THE leader of Swindon Borough Council has said sorry after a plaque installed to praise the efforts of key workers and volunteers during Covid had spelling and grammar mistakes.
The tribute accompanies a new tulip tree planted in Coate Water and a re-homed tree that had been used in a sculpture for the Queen’s Platinum Jubilee.
Dignitaries from around Swindon and Wiltshire attended the planting ceremony on Monday.
The wording of the plaque raised a few eyebrows as it contained a few errors.
It said: “This tree has been planted in appreciation of Our Key Workers and Volunteers
“by the borough.
“to honor Their Selflessness and Dedication given to the residents and the vulnerable
“During the Covid Pandemic
“March 2019 [sic]”.
Swindon Labour praised the intention of the gesture but criticised the council’s leader for a lack of oversight in the creation of the plaque.
Coun David Renard has since told the Adver that the mistakes were noticed before the ceremony, but he wanted to avoid delaying the event rather than wait for a replacement plaque to be ready.
He added: “The Covid pandemic has had a devastating impact on the Country, and here in Swindon.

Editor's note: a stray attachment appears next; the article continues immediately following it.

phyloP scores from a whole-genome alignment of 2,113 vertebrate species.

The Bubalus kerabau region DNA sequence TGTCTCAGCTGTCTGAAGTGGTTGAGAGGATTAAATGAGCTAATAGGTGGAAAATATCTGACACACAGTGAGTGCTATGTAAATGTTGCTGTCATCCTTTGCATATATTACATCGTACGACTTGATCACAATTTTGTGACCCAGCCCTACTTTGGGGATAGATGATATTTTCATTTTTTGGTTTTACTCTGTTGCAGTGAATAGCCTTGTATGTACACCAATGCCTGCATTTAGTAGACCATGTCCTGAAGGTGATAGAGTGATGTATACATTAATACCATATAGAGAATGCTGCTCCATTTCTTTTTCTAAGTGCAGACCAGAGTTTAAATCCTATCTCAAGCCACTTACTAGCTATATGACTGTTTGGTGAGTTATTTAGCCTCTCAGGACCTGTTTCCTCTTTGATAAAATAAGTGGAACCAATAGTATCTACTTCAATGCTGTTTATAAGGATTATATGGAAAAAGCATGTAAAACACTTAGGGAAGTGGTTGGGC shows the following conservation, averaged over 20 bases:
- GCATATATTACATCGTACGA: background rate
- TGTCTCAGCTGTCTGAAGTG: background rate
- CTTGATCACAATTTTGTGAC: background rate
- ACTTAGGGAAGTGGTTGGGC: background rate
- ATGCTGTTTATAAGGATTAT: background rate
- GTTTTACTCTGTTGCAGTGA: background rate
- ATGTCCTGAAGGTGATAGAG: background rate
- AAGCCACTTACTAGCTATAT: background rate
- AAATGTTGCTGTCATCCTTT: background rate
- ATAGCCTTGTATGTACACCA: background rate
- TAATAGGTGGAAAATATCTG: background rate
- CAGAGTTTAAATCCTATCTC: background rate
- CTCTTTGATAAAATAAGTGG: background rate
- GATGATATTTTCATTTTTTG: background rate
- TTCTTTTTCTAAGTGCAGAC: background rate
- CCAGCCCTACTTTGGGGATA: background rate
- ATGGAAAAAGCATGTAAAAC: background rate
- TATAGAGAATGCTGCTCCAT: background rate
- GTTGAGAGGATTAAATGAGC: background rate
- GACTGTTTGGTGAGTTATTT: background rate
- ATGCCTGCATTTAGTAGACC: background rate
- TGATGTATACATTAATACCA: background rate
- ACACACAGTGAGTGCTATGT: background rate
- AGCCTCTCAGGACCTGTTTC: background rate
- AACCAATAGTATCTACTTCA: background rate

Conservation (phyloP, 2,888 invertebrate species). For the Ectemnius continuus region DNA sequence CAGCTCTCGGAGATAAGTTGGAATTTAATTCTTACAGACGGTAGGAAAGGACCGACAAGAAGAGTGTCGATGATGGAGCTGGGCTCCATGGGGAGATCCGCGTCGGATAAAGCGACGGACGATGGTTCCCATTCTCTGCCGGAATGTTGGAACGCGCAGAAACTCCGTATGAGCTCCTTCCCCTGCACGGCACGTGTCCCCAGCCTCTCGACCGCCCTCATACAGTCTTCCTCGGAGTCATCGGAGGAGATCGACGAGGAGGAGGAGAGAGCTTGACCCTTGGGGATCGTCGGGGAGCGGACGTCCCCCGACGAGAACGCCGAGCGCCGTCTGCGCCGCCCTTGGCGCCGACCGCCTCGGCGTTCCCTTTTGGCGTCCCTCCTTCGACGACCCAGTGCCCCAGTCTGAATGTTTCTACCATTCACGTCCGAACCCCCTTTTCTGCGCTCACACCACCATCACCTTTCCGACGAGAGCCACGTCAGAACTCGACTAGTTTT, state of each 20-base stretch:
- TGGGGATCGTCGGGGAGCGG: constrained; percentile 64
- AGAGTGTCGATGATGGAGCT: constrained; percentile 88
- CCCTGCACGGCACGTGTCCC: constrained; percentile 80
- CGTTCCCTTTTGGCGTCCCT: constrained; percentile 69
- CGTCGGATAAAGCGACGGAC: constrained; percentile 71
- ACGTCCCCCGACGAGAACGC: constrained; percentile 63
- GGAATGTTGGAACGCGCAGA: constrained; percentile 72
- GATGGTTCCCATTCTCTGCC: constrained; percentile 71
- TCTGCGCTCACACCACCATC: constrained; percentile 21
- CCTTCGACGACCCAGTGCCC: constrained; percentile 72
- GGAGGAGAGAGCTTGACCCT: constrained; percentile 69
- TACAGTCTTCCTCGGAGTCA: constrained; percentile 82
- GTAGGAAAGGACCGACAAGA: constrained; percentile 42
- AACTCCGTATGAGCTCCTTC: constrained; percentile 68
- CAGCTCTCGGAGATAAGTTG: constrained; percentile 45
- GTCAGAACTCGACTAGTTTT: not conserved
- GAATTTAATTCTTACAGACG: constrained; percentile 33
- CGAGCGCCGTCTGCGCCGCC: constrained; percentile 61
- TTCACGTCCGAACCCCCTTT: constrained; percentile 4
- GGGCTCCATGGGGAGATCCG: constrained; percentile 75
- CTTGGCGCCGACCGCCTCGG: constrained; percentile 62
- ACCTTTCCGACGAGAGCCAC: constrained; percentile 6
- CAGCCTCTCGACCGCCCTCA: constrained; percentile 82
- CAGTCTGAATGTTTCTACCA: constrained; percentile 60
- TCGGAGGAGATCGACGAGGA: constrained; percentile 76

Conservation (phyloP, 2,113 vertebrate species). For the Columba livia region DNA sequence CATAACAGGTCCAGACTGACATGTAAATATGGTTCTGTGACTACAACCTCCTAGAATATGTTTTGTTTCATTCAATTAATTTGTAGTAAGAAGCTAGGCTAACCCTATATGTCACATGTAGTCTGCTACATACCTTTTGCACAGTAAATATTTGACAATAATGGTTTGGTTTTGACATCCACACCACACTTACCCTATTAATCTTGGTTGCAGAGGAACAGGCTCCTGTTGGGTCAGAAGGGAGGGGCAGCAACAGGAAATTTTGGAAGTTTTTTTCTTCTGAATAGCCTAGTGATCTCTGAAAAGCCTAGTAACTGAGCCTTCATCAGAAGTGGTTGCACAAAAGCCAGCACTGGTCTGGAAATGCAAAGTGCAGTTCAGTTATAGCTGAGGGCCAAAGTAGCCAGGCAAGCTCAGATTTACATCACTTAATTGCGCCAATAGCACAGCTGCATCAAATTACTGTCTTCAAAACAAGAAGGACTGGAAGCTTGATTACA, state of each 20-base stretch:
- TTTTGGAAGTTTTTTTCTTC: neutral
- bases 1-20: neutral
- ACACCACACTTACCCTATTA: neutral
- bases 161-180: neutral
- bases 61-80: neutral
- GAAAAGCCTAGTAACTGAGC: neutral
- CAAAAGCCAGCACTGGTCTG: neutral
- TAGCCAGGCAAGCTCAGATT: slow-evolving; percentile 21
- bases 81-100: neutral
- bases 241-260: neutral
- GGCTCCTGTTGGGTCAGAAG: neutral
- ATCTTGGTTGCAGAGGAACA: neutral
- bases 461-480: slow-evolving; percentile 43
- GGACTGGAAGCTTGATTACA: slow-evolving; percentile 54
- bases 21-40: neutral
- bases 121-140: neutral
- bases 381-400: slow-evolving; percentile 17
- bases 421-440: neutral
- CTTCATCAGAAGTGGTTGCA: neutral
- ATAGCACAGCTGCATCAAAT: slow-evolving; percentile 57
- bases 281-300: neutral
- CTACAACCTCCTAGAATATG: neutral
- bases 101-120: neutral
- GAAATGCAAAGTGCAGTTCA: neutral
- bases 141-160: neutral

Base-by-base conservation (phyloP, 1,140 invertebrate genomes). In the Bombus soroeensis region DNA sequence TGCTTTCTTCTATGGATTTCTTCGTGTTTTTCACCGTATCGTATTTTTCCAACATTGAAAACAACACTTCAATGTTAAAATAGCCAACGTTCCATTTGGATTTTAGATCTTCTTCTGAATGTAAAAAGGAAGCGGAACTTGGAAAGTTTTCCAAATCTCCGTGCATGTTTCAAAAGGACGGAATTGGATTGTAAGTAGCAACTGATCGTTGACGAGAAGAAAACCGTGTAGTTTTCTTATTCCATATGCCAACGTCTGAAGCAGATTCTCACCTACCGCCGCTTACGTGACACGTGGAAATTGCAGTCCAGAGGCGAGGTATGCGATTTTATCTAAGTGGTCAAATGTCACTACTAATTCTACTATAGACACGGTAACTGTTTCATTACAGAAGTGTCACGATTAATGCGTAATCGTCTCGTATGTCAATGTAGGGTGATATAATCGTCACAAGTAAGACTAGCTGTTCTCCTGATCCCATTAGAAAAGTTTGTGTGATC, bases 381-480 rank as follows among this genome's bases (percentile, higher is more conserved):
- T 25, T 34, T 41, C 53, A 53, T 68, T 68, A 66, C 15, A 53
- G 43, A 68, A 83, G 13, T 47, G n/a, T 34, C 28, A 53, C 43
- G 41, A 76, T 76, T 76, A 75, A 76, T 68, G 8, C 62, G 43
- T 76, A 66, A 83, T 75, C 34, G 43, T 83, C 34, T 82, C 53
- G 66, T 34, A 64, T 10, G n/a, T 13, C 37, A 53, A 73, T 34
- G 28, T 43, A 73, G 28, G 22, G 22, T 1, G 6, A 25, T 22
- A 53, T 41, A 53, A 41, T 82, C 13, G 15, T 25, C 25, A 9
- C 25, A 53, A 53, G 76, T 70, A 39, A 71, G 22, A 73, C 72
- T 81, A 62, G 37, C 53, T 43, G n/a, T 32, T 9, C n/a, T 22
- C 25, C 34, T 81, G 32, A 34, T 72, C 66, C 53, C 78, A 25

“Thousands of Key Workers and volunteers in Swindon have risked their lives and given their best to support and serve others in our town.
“It was a privilege to be at the tree planting ceremony as we honoured Her Majesty, the STEAM vaccination centre volunteers, and the unstinting dedication of all our volunteers and key workers, who continue to do such a great job serving our community.
“I offer my sincerest apologies to all the key workers and volunteers that the wording on the plaque had errors on it.
“As soon as it was spotted prior to the event, a replacement was ordered but could not be made in time for the event and we did not want to postpone the dedication.
“We will be forever grateful for the role they played throughout the pandemic, which was why councillors unanimously agreed to create a lasting tribute to mark their service.”
Several Adver readers were unimpressed by the plaque.
One, Marcus Wilkins, said: “Incredible that someone has engraved and mounted this plaque without questioning the spelling and grammar.”
On the other hand, Gareth Moss said: “Doesn’t change the heartfelt message.”
Tom Donovan added: “It’s the thought that counts.”